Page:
Airport Dreams.

Year Two. Month Five. #SEA.

I love airports.

I know that may seem impossible to believe, but I actually do love them. I love the long corridors and big windows. I love the moving walkways that make you feel as though you are zooming in on a poignant moment in your own film. I love the kisses goodbye and the tearful hellos. I love the wonder in people's eyes as they enter magical (boarding) doors to unknown lands.

That being said, I'm like all of you. I do hate the cranky crowds, the same old soggy airport food, the terribly overused bathrooms, the noise and the constant longing to be back in your own bed.

But here's a secret: have you ever been at an airport when it's asleep?

Airports are almost like people. They change in attitude depending on the time of day. Even some of the busiest airports in the world have lulls.

When I was a kid, I grew up only blocks from General Mitchell Airport in southeast Wisconsin. When the summer nights were long and hot and us kids couldn't settle down, our parents would do the sensible thing and take us down the street to the air-conditioned airport to burn off some energy.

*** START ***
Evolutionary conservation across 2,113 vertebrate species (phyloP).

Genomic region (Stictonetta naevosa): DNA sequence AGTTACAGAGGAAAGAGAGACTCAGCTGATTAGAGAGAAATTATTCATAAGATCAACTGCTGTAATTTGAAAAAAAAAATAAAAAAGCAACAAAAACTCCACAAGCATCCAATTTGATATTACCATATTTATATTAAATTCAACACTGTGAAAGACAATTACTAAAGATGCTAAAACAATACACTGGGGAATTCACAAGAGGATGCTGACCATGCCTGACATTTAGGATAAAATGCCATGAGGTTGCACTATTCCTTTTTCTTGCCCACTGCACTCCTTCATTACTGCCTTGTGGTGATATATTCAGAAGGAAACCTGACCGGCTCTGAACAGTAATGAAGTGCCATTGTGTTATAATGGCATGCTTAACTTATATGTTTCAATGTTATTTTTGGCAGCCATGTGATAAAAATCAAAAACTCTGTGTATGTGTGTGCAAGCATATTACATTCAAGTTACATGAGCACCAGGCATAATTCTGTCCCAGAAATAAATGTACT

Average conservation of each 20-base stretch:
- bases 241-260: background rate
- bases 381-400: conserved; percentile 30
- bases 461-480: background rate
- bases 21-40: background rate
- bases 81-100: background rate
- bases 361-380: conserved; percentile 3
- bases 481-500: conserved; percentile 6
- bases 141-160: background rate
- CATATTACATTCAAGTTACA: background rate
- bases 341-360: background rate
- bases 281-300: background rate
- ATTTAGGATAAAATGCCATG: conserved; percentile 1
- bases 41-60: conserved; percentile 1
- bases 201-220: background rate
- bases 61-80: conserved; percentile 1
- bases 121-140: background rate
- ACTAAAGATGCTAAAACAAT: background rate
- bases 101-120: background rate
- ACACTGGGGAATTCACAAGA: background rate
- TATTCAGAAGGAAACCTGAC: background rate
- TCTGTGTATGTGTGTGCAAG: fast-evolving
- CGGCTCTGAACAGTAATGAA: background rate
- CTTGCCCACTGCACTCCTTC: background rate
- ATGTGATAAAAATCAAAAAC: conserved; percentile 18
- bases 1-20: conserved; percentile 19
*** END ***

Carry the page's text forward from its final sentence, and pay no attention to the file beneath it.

The airport at that hour was always quiet, with the sleepy TSA man waving us through the empty security lanes. In a pre-9/11 world we ran around the boarding area, pressing our noses to the glass to see which planes were tucked in for the night. I remember the smell of matted down carpet, scrubbed one too many times with some chemical, the feel of it scratchy on our sunburned summer skin.

If we were lucky, our parents would take us across the street from the airport for a scoop of frozen custard at Jessica's, and we would watch the last few planes take off into the sunset from the back of our Geo Metro hatchback. And then us kids would yawn and wave goodbye to the sleepy airport, and head home for our own sugary dreams of airplane wings and faraway lands.

Tonight my Seattle airport is getting sleepy. I am no longer a kid, but I still find myself pressing my hand against the glass, encompassing the smudgy evidence of a smaller hand from hours earlier. The sun is setting, and most of the planes are heading back to the hangar for the night.

Goodnight, passengers. Goodnight, airplanes. Goodnight, airport.

Hello, world.


Popular Posts